Starbucks and Munich… What I Learned

starbucks in munichWhile sitting in the Munich train station drinking my Pike Place coffee, I’m struck by not only the uniformity of how Starbucks does what it does, but also by the differences in what they do.

Now, let’s look at the facts.

Munich, Germany and Seattle, Washington USA (home of Starbucks) are at least 8,000 miles apart.

As I got my coffee, I doubted the barista serving me had ever been to Seattle or maybe even to the United States.

Yet, as I got my coffee, the experience was strikingly similar to what I experience on a regular basis in the United States. Same logo. Same cup. Same display case. Same colors.

The Munich Starbucks in this regard was simply identical to the hundreds of Starbucks I’ve been in throughout the United States.

Starbucks has mastered the art of consistency, and in that regard, they’re no different than thousands of other companies that have exported their business model to other countries.

Yet, for each similarity, there were some differences.

The food items they served in the Munich Starbucks included several found only in Germany.  The drinks on the menu highlighted different items partial to European tastes.  And finally, the money I used to pay for my coffee was the Euro rather than the US dollar.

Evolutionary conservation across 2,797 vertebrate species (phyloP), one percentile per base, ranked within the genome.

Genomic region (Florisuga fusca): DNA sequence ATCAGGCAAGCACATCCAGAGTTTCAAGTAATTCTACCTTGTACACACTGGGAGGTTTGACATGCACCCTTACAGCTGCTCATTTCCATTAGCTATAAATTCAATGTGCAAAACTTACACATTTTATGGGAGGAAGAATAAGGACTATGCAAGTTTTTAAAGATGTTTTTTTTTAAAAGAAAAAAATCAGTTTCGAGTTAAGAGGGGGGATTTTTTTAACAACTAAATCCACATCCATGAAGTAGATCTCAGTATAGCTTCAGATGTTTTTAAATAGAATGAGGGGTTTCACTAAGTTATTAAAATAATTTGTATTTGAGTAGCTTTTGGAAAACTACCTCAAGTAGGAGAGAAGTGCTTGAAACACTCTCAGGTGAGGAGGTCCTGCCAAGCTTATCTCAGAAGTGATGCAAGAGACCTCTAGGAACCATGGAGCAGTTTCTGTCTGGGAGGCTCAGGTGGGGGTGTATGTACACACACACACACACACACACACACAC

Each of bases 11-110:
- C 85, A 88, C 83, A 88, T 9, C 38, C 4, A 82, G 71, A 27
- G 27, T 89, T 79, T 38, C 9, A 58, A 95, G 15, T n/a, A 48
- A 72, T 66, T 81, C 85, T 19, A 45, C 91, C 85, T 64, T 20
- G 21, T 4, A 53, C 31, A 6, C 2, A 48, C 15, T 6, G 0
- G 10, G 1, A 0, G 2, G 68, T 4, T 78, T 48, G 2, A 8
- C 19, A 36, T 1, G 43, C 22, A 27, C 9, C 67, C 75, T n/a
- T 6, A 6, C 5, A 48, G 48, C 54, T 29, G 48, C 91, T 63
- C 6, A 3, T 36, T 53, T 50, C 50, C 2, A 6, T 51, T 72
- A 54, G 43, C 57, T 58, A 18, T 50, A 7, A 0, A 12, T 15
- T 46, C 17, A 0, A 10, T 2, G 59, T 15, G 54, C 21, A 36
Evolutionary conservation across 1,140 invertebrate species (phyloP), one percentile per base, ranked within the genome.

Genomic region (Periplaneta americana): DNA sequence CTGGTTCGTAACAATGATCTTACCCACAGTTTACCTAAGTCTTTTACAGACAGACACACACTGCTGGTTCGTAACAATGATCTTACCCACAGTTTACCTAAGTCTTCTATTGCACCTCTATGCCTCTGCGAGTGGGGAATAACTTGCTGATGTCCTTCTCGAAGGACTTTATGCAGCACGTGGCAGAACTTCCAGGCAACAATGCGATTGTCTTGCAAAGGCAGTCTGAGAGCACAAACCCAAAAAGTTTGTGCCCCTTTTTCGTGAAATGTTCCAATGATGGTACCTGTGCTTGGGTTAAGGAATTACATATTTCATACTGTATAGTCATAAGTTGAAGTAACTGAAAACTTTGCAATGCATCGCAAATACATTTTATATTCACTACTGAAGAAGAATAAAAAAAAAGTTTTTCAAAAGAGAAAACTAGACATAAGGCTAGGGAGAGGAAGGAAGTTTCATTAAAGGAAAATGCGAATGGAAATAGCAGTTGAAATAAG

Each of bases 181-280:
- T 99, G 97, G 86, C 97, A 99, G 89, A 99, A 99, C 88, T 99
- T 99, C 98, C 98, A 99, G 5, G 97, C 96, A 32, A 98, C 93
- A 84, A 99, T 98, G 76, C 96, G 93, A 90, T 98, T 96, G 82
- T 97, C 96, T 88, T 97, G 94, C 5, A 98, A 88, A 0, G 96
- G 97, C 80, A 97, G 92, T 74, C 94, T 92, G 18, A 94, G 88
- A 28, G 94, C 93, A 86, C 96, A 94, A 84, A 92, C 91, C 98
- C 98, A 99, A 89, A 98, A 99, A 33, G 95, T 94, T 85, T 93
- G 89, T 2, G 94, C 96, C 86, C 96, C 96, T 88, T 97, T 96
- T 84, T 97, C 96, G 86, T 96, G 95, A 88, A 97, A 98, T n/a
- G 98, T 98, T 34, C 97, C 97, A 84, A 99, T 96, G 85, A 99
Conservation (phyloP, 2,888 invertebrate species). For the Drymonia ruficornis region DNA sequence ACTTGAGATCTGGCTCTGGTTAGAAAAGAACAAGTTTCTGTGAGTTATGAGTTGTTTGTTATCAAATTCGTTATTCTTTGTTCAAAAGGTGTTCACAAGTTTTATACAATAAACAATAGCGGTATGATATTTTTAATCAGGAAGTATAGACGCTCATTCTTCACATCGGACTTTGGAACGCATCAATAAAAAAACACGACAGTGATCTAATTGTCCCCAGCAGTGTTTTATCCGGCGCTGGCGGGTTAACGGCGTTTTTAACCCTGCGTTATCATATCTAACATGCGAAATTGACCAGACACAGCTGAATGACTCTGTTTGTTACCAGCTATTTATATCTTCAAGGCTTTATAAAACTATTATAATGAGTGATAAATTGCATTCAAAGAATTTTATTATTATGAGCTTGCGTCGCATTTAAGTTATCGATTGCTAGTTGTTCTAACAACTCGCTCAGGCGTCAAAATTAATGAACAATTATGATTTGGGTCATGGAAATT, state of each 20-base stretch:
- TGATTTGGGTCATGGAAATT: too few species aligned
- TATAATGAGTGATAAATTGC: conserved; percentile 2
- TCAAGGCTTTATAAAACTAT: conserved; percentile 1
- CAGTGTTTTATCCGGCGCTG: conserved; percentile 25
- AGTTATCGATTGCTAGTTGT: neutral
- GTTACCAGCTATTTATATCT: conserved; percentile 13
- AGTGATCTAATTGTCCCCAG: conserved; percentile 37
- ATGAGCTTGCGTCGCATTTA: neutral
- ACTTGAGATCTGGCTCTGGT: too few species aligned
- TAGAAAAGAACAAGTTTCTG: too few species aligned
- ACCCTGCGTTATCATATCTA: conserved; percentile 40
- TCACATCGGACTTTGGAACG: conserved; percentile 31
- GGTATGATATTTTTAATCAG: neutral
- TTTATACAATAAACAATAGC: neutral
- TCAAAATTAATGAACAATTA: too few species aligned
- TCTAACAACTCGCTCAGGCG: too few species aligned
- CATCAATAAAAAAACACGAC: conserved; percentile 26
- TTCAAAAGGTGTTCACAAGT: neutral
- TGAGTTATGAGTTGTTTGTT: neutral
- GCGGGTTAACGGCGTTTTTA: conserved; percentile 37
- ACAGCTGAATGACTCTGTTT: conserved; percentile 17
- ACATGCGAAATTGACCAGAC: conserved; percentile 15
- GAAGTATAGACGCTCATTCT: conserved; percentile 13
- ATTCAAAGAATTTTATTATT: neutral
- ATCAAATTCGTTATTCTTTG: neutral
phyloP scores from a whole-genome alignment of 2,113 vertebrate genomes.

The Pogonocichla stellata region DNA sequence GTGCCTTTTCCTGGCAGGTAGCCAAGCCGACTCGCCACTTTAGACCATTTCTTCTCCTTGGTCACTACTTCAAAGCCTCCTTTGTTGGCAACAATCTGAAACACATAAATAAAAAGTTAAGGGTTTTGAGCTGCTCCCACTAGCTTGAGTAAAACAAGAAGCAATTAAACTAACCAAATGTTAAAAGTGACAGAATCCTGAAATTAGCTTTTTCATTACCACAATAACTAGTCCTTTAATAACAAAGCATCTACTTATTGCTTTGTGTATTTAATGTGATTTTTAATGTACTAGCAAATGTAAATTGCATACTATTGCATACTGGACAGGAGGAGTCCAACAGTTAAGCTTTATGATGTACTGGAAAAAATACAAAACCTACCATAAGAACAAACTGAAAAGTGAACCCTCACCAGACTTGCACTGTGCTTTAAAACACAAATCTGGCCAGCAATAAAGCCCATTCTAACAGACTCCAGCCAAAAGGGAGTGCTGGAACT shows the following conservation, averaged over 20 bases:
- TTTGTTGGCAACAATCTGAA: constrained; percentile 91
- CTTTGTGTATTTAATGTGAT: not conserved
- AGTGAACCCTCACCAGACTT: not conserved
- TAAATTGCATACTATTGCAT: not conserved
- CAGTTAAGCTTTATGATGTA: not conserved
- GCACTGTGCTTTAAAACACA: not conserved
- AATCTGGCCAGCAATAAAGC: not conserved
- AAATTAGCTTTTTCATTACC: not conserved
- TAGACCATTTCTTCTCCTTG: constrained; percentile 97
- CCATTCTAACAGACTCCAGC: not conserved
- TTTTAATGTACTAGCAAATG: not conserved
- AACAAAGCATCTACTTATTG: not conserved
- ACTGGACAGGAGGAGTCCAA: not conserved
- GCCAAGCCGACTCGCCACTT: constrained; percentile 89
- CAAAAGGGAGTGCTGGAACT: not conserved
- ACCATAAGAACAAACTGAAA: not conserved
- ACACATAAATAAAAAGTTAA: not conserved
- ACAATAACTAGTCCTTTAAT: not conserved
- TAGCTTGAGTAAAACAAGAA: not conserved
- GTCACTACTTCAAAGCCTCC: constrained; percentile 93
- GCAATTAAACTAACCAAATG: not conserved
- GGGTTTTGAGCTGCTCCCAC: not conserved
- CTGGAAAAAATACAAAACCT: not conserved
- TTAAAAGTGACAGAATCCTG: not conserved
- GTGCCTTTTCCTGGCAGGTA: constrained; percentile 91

So what does all this mean?

I found huge lessons to be learned with regard to sales and how we do things.

First, we need to have a well-developed process that is scalable. This means one that works not just one time, but time after time.

Second, we need to understand the needs of the individual customer.  Obviously, the Munich customer is different than the Seattle customer, so variations are made in the menu.

Finally, how the customer pays is based not on how Starbucks wants to receive it, but on how the customer wants to pay it. In Munich, that means the Euro.

Think about these observations with regard to your selling skills.

1. Do you have a sales process that is efficient and effective?

2. Do you take the time to understand the needs of the individual customer you’re selling to at that moment?

3. Finally, do you allow the customer to buy from you on their terms?

Yes, there is a lot we can learn from sitting in a crowded Starbucks in the Munich train station.

Copyright 2014, Mark Hunter “The Sales Hunter.” Sales Motivation Blog. Mark Hunter is the author of High-Profit Selling: Win the Sale Without Compromising on Price.

Click on the below book cover for more info on boosting your profits!

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